Archive for the chromolithograph Category

Welcome to the Walpurgishalle, 1901

Posted in 00s, 10s, Brocken, chromolithograph, Postcard, SFW on 30 April 2011 by redwitch1

Here is something special for Walpurgisnacht. As I wrote here (five years ago!):

Walpurgisnacht is celebrated in Germany on 30 April (Beltane or May Eve). On this night witches are thought to fly to a plateau on Brocken Mountain deep in the Harz Mountains … The plateau is known as the Hexentanzplatz, the witches’ dancing place … it is here that Goethe set the witches’ sabbat in his Faust (1808, 1832). By the turn of the century a thriving tourist industry had prompted the publication of numerous witch-themed postcards.

You will find these postcards here, here, here and here. Later in 2006 I explained that, “By the 1920s, another tourist gimick was added: Brocken ‘money’ (Brocken or Thale Notgeld).” You will find images of Brocken money here and here.

[Walpurgishalle, 1901 (postcard no. 7)]

And now I can add the Walpurgis Hall (Walpurgishalle), which was built at the Hexentanzplatz by the Berlin architect Bernhard Sehring in old-Germanic style in 1901. Carved across the front of the building above the doorway to the Walpurgishalle is a frieze. The head of Wodan crowns the pediment, flanked by the Ravens Hudin and Munin (which symbolize his thoughts and memories) and the wolves and Gari Freki, who are his guards and agents.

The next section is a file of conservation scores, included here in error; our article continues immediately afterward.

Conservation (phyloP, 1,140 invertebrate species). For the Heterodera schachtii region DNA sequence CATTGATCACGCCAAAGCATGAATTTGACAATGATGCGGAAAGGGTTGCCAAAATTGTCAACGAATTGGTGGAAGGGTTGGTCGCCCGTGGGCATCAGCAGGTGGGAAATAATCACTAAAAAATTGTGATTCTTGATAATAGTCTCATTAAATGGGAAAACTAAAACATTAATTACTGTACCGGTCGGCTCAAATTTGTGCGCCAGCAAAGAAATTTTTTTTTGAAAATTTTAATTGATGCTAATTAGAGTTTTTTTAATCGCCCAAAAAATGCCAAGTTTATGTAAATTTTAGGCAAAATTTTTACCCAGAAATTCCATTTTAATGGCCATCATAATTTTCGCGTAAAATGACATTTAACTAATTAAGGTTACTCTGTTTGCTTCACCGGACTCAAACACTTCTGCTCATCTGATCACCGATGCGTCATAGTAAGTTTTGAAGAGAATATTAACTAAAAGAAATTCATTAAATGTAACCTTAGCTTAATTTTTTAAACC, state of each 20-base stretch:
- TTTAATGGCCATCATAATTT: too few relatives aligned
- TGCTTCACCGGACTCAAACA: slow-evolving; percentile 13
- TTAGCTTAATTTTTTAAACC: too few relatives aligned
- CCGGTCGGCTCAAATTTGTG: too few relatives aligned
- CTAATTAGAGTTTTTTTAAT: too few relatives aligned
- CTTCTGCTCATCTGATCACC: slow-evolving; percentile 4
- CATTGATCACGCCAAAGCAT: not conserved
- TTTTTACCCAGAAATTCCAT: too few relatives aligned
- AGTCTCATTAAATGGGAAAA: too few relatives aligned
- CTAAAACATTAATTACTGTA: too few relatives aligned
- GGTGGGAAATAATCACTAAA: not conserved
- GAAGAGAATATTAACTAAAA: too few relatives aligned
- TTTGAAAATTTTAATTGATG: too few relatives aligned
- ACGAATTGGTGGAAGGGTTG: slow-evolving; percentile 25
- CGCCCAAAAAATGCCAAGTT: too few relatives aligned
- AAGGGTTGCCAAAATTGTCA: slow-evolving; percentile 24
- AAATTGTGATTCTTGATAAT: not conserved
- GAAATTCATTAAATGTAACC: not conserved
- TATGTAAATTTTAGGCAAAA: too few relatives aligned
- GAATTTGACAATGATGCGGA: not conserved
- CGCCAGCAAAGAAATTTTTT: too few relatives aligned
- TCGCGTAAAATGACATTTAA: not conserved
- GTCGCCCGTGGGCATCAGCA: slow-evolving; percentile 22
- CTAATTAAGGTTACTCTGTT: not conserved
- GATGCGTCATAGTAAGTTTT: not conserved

[Walpurgishalle, 1910]

Today the Walpurgishalle is a museum. Hermann Hendrich (1854–1931) created five large paintings for the interior of the hall showing scenes from the Goethe’s Faust. These are

[1] Irrlichtertanz (Erring light dance) [postcard no. 3]
[2] Mammonshöhle (Mammon’s Cavern) [postcard no. 5]
[3] Hexentanz (witch dance) [postcard no. 6]
[4] Windsbraut (wind bride) [postcard no. 4]
[5] Gretchenerscheinung or Gretchentragödie (Tragedy of Gretchen) [postcard no. 3]

[Irrlichtertanz (postcard no. 2)]
[Gretchenerscheinung (postcard no. 3)]
[Windsbraut (postcard no. 4)]
[Mammonshöhle (postcard no. 5)]
[Hexentanz (postcard no. 6)]

Reproductions of these paintings were published in a book (which I don’t have) and a series of postcards (which were hugely popular, and which I do have). Three more images appear in the postcard series: